Corner Hotel, Richmond vic, Australia Photo by Natalie Parham.
If there is a departure point from science to art in video production, it’s the control and quality of light. Creative manipulation of light can generate stunning images from an iPhone, while poor lighting can cripple even the most expensive, state-of-the art cinema camera.
Light is the radiant energy which transforms the dull, nondescript two-dimensional television image into the three-dimensional illusion which can stimulate the imagination of an audience. Through light, the atmosphere of television is created.
Whether it be a dreary, stormy, terrifying night or a sunny, warm, cheerful day, lighting is the key factor to how we differentiate television images. In the words of the late lighting innovator Ross Lowell, founder of Lowel-Light, the aims of lighting are “to enhance mood, atmosphere and drama; separate planes; suggest depth; reveal character and texture; enrich and, occasionally, bedazzle.”
The minimum aim of lighting, Lowell added, is “to motivate micro chips and silver halides."
”Truly creative lighting is an art form learned through years of study, experimentation and imagination. There are no formulas for good lighting. Each situation is different and requires of the lighting designer a combination of basic knowledge, good tools, common sense and a willingness to play with light.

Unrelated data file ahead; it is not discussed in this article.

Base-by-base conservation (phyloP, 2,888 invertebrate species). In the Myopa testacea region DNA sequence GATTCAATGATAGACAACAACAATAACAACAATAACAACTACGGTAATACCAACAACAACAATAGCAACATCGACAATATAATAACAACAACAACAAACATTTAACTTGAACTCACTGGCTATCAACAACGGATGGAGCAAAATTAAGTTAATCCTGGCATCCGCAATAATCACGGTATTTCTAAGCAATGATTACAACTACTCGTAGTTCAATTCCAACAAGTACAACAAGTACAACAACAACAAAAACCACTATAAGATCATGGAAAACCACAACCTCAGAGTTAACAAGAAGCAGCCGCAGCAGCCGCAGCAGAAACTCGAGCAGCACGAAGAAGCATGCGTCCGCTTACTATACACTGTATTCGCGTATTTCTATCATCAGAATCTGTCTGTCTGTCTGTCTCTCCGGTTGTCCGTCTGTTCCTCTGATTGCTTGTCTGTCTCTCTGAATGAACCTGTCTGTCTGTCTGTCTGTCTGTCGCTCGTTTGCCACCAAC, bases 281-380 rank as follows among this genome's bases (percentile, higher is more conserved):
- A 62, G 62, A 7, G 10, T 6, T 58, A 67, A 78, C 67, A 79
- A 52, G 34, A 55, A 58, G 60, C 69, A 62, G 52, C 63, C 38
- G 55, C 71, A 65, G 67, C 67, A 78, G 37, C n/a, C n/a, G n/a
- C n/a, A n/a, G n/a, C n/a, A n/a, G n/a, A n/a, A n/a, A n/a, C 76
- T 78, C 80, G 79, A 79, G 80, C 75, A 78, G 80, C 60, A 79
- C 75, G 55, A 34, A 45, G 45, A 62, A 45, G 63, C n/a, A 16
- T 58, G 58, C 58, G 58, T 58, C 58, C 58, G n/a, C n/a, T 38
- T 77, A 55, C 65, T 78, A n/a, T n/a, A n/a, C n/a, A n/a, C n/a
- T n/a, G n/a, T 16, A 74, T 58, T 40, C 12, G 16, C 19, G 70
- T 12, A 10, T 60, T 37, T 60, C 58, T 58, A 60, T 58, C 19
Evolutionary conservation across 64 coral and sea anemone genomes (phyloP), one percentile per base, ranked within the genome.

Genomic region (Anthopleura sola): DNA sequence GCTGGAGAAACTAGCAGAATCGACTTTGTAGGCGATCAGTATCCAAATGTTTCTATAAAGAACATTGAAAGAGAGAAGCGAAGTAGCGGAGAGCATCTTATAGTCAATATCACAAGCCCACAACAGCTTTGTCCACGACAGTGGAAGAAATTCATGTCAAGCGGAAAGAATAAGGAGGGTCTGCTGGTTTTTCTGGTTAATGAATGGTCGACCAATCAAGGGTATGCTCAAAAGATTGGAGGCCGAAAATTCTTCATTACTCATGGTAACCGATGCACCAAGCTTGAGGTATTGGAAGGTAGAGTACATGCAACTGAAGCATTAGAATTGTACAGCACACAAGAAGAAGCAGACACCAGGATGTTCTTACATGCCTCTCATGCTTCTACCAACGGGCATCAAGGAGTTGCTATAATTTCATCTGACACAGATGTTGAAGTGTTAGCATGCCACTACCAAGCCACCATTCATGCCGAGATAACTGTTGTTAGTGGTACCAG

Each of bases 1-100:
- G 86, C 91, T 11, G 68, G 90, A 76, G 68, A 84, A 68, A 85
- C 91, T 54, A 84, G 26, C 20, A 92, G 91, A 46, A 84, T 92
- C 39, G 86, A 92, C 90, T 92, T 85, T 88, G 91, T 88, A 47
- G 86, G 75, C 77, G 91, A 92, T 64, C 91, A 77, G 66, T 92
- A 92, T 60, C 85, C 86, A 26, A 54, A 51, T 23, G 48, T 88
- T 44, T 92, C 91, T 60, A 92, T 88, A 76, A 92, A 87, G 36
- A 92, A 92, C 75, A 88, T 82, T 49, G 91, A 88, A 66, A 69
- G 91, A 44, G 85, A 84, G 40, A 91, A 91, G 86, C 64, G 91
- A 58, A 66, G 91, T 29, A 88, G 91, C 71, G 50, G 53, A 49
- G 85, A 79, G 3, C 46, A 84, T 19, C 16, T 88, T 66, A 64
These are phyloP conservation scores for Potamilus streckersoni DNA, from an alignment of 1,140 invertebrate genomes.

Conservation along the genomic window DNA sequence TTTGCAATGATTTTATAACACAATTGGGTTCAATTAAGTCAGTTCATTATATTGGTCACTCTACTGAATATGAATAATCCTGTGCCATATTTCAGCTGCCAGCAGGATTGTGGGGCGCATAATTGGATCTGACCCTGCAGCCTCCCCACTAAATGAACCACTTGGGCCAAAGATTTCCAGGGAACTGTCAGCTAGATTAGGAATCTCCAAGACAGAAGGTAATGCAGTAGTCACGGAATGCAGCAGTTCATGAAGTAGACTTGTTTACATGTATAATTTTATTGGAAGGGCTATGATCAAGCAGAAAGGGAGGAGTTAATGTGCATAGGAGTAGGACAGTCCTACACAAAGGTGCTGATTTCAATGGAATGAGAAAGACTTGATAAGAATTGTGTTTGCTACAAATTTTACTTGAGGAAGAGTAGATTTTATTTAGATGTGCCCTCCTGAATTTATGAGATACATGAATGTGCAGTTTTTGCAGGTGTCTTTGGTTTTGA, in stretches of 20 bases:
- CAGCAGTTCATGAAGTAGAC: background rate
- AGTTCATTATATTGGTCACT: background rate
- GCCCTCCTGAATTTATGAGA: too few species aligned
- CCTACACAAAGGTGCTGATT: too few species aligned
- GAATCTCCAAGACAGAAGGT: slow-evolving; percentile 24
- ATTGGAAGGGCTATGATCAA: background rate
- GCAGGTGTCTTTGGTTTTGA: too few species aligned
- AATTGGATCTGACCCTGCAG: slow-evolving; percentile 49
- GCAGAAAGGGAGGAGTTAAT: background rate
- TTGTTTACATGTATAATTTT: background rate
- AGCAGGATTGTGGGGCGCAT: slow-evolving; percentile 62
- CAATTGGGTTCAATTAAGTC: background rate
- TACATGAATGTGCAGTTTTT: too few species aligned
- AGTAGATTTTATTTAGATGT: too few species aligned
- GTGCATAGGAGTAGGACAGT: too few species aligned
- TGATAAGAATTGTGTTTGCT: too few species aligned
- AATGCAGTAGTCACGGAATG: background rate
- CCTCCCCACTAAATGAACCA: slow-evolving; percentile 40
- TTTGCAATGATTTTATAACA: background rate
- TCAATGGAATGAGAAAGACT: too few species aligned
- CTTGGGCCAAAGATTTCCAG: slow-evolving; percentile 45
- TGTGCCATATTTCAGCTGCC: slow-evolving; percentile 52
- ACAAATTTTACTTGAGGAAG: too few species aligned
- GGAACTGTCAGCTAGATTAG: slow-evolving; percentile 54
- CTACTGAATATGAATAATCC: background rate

Advanced sensor development in cameras has changed the rules in video lighting. The word “quantity” has been replaced by “quality” in the lexicon of the video lighting designer. The days are long gone when video cameras needed mega-watt blasts of light just to make an acceptable image.
Miniature, low-power LED fixtures capable of precisely controlling light are dominant in location video lighting. Modeling of light, use of shadow control, as well as diffusion and color, all help to shape the mood of a scene.
Generally, video production encounters three kinds of light: outdoor daylight (the sun), indoor tungsten (lamp fixtures) or some combination of the two.
Daylight changes qualities according to time of day, weather or the direction of the sun. Images of subjects made at mid-day with the bright sun directly overhead are often harsh and have dark shadows. However, if a cloud moves over the sun, the light may become diffused and change to a soft, pleasant, shadowless illumination. Reflectors and artificial fill lights may be used to supplement the deficiencies of sunlight for illumination.
While daylight color temperature is about 6000K, LEDs with a tungsten color temperature range from 3200 to 3400K. When daylight and tungsten fixtures are mixed, the tungsten color temperature is usually converted to daylight color temperature by use of a filter or a different LED. Today, many lights handle a range of color temperatures at the turn of a dial.
Light can be hard or soft. Hard light, usually from direct sunlight or a directional spot-type lighting fixture, is used for modeling surfaces. It creates strong highlights, emphasizing form and texture, while yielding dark shadows.